In Japan, Takehiko Inoue's Slam Dunk ran for six years in in Weekly Shonen Jump and commanded a huge presence on book shelves with 31 volumes of the collected manga, selling over 100 million copies total in Japan. Declared Japan's favorite manga in 2007 and receiving 1995's prestigious Shogakukan Manga Award, Slam Dunk was so popular that news many Japanese teenages took up the sport of basketball after it was published. It went on to spawn an four anime movies and a 101 episode anime television series. This series make Inoue's name in manga, which he later continued with the samurai tale Vagabond and two subsequent basketball manga, Real and Buzz Beater. Originally released in the United States by the now-defunct Gutsoon! Entertainment in 2003, VIZ Media announced that it had acquired the U.S. license of Slam Dunk at Comic Con International 2007. VIZ later previewed the series in the December 2007 edition of Shonen Jump. With the recent release of the first volume of the manga in book form, Viz took great steps to acclimate this to American audiences with an unprecedented partnership with the NBA to publicize the book's release. "[At 2007's Comic Con] VIZ Media partnered with the NBA for two special appearances in our booth: the Los Angeles Laker Girls one day and the Portland Trailblazer’s Greg Oden, (who was the No. 1 draft pick in 2007, on another day)," said Elizabeth Kawasaki. "The Laker Girls, and Greg Oden both drew large, enthusiastic crowds." As school is back in full swing in America, Viz has continued their partnership with Oden and NBA on a literacy campaign through Reading is Fundamental and the American Association of Publishers Get Caught Reading program. Another facet of the NBA partnership is the inclusion of a new Slam Dunk bonus feature called "Overtime". VIZ worked with the NBA and Inoue to select an NBA player and specific moves to highlight that ties into the storyline for the particular volume. "We’ve been very fortunate to work directly with Takehiko Inoue from the very beginning," said Kawasaki. "First, with Vagabond and now Slam Dunk and Real. He’s a creator who likes to be very involved. We usually initiate the design concepts based on Inoue-sensei’s original manga and then work with him on the different aspects of the book." With the acquisition of Slam Dunk, VIZ has become the exclusive publisher of manga-ka Inoue's work on American shores as it joins the fan-favorite Vagabond and Real. "We wanted to create an author campaign for Takehiko Inoue and started looking at his catalog of work and strategizing how best to introduce or reintroduce his manga. VIZ Media decided that releasing Slam Dunk and Real in the same year, as well as re-launching Vagabond in our VIZBIG omnibus format, was the best approach. It’s as simple as that," said Kawasaki."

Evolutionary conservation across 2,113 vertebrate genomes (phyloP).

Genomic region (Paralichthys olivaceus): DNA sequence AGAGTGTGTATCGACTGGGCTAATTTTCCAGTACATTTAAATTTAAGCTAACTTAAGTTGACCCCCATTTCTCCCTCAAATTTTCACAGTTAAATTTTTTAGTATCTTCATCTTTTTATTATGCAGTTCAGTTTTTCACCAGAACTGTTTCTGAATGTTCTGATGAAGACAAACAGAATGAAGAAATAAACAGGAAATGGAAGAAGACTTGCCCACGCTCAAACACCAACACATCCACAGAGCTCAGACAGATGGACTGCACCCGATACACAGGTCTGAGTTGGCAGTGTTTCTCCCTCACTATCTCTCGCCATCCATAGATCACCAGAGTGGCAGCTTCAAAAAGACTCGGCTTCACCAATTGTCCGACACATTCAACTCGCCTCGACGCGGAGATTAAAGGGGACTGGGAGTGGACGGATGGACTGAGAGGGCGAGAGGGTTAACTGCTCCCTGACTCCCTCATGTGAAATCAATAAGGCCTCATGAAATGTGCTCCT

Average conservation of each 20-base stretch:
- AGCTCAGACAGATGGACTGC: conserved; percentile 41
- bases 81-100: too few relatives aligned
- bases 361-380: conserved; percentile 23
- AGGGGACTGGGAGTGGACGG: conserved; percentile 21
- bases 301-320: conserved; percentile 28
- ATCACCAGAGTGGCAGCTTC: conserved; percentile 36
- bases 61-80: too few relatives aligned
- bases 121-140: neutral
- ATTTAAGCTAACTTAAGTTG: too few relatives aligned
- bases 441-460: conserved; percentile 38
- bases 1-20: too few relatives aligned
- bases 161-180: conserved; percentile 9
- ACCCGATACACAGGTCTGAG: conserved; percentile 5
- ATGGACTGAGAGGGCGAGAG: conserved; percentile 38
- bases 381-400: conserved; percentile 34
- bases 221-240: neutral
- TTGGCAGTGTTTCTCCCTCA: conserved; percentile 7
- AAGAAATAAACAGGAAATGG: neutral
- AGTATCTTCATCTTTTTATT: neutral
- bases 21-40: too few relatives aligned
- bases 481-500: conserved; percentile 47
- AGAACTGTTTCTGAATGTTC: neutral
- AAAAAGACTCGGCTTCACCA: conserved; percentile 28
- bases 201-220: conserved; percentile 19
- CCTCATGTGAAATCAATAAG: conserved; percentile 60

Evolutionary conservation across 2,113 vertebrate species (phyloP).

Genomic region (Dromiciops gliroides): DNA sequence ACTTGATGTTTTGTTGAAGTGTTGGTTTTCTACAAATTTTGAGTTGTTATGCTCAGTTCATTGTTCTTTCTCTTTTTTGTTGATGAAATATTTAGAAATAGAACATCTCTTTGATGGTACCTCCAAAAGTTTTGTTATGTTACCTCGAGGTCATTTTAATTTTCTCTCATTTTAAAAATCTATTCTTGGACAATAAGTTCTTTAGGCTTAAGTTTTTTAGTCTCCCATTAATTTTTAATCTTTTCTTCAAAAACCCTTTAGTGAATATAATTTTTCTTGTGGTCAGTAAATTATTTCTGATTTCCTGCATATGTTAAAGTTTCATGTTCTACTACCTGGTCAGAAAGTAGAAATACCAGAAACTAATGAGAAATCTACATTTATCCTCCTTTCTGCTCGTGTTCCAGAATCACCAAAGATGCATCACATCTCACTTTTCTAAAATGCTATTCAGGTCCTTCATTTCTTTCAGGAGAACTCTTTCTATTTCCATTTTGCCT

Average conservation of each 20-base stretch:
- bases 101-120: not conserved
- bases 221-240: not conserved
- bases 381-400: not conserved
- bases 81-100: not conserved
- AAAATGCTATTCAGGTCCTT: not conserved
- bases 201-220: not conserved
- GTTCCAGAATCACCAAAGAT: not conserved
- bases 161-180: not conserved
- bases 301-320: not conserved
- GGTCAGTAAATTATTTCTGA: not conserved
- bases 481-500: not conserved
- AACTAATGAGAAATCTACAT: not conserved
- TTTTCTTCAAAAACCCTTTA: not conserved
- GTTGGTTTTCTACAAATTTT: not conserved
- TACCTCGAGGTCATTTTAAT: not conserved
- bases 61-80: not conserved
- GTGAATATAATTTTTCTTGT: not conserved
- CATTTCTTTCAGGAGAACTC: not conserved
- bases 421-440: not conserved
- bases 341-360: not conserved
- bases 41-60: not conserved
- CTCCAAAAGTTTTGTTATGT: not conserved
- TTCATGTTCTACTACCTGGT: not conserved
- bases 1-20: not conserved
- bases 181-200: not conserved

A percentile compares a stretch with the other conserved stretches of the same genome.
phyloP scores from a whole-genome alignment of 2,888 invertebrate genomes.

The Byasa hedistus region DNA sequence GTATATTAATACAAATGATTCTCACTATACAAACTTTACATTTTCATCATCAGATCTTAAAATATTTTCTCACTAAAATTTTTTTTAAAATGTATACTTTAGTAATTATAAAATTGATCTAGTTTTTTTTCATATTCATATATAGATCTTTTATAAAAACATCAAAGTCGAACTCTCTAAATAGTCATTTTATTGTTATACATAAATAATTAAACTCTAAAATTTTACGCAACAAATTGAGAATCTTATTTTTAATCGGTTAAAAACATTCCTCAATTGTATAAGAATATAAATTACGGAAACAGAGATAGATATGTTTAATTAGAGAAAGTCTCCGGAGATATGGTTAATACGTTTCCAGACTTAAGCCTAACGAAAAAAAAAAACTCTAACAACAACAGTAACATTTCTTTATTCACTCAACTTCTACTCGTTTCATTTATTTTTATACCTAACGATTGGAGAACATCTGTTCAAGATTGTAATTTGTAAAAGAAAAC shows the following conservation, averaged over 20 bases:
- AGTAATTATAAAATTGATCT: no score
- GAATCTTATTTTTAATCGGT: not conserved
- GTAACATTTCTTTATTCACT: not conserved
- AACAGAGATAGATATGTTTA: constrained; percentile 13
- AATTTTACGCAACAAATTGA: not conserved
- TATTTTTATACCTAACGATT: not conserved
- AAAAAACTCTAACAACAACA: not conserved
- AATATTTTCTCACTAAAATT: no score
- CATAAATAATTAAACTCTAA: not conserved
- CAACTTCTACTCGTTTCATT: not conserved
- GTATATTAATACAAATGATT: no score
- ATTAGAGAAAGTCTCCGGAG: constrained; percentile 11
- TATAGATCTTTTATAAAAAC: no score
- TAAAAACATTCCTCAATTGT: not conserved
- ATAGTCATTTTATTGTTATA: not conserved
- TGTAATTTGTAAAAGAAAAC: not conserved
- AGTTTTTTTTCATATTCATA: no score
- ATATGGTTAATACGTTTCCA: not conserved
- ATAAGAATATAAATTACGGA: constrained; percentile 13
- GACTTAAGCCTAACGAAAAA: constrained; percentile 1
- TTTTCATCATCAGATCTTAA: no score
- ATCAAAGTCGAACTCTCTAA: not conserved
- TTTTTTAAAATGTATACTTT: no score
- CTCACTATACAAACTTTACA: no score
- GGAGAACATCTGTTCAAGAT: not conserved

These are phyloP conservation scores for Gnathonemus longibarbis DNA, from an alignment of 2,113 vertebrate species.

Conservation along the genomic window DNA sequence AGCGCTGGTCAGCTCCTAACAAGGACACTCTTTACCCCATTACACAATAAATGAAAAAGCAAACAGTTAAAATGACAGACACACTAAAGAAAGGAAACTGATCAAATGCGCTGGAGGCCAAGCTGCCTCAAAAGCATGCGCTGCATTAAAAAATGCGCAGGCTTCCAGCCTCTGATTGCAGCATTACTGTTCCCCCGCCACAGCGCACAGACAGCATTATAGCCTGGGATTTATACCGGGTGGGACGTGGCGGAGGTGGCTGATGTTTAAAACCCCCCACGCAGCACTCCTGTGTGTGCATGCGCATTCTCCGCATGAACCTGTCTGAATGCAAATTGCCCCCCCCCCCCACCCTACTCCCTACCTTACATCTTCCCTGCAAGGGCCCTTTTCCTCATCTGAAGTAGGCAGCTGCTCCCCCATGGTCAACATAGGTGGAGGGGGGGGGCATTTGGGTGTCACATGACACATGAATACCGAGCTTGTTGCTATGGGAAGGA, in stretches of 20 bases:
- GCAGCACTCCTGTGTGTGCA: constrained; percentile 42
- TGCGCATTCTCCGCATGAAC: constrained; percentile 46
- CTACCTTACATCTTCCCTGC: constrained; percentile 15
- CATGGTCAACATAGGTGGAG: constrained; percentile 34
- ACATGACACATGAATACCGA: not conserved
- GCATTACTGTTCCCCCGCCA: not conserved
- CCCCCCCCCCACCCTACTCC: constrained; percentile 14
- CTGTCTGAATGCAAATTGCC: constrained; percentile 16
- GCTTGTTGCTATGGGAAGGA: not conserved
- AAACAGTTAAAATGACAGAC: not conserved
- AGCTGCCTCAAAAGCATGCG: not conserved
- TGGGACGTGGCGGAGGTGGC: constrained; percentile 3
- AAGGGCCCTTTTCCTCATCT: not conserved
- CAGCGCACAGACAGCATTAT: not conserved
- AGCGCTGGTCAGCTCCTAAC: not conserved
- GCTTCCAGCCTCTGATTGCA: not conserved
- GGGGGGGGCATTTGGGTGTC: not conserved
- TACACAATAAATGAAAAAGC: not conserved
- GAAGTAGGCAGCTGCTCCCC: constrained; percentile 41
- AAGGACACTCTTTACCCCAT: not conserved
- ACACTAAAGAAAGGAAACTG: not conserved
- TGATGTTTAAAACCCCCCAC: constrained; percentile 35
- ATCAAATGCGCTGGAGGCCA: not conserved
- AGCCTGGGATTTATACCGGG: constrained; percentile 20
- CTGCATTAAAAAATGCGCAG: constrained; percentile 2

"Slam Dunk is the manga that made Inoue a superstar in Japan," says Kit Fox, series editor. "It’s a seminal manga and we’re very proud to publish it. Also, it’s targeted at a slightly younger age group than Vagabond or Real."Although not the first sports manga VIZ had ushered to America, it has the rightful prestige of being one of the genre's key works. Even though sports is an established manga genre in Japan, it has yet to reach the full saturation here in the western world. " I think there is definitely room for growth in the U.S. In Japan, there are dozens and dozens of bestselling sports-themed manga," said Editorial Director Elizabet Kawasaki. "The best ones, like Slam Dunk, are serialized dramas about personal relationships using sports as a stage. When you think about it, comics and sports are a pretty natural fit. You don’t have to be a basketball nut in order to enjoy Slam Dunk. You may learn a few things about the game while reading the series but I hope fans will pick up every volume of Slam Dunk because of those personal relationships, the drama, the humor, the what-happens-next aspect. " Slam Dunk was officially introduced to American audiences with a preview in the December 2007 edition of Shonen Jump. "We introduced Slam Dunk in Shonen Jump to get it in front of as many readers as possible, upwards of 1.2 million pass-around, and to then speed up the release schedule in graphic novel format," explained Kawasaki. "One thing that’s been interesting about the Shonen Jump fan response is that readers are as interested in the romance angle as the sports."